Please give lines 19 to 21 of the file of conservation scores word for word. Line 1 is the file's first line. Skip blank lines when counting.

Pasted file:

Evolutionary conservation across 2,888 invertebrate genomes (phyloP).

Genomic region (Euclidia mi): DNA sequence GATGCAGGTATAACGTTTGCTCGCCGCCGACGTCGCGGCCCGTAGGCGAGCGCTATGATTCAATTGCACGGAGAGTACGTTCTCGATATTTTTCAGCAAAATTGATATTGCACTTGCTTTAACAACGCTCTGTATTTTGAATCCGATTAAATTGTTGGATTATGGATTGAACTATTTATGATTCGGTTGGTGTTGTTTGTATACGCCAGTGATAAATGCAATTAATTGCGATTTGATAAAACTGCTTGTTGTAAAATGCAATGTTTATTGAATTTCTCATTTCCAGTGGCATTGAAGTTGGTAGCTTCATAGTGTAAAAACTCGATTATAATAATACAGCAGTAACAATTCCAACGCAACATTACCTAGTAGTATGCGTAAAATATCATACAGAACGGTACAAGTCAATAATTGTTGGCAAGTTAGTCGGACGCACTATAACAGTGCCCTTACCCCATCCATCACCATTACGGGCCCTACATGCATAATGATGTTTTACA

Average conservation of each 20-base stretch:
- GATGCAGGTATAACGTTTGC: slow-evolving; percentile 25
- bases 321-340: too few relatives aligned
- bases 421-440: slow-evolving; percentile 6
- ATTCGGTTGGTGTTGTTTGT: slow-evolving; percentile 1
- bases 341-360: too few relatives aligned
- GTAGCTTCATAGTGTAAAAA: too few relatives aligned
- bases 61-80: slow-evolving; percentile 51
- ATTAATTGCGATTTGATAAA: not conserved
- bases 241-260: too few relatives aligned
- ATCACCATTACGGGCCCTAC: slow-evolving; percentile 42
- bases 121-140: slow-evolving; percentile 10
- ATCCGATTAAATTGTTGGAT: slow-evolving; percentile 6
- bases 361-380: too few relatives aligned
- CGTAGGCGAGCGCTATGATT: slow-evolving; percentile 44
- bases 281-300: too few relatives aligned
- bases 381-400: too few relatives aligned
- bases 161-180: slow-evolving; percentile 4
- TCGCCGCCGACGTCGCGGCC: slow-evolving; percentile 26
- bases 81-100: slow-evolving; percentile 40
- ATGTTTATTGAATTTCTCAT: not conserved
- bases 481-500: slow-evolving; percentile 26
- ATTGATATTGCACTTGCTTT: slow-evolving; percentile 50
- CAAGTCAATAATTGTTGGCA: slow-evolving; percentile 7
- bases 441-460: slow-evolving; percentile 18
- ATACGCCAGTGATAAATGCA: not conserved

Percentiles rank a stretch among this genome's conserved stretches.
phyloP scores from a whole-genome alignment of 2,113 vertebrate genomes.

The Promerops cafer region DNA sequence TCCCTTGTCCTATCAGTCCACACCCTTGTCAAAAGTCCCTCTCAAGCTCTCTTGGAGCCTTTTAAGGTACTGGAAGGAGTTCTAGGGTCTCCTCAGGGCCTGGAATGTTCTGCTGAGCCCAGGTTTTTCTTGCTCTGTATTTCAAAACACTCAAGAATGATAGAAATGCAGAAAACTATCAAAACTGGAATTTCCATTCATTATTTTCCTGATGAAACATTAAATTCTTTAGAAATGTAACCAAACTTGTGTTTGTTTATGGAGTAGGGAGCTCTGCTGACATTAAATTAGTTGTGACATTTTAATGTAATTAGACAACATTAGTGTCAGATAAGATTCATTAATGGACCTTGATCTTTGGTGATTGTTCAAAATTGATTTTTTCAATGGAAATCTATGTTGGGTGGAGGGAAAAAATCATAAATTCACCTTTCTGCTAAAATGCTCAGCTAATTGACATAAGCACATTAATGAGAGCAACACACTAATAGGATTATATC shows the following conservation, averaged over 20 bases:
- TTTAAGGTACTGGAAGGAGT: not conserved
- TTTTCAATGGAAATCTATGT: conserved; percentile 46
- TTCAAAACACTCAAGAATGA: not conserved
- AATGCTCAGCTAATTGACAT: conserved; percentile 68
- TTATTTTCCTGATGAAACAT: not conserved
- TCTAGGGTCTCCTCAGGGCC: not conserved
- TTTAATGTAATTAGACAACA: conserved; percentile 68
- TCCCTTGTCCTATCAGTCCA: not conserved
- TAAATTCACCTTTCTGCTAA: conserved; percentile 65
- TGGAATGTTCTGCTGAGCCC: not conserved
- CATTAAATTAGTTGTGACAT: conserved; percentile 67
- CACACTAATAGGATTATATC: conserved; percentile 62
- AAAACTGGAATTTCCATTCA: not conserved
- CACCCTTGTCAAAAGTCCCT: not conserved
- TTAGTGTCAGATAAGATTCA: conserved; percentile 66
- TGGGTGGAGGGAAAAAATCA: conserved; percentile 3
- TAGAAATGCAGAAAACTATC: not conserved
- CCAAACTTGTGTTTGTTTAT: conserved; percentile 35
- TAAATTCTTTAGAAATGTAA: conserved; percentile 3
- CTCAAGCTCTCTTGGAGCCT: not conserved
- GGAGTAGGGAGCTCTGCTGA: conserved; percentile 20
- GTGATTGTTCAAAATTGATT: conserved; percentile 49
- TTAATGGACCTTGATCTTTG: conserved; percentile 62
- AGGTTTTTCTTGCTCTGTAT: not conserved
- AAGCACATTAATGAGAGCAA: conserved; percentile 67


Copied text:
- bases 381-400: too few relatives aligned
- bases 161-180: slow-evolving; percentile 4
- TCGCCGCCGACGTCGCGGCC: slow-evolving; percentile 26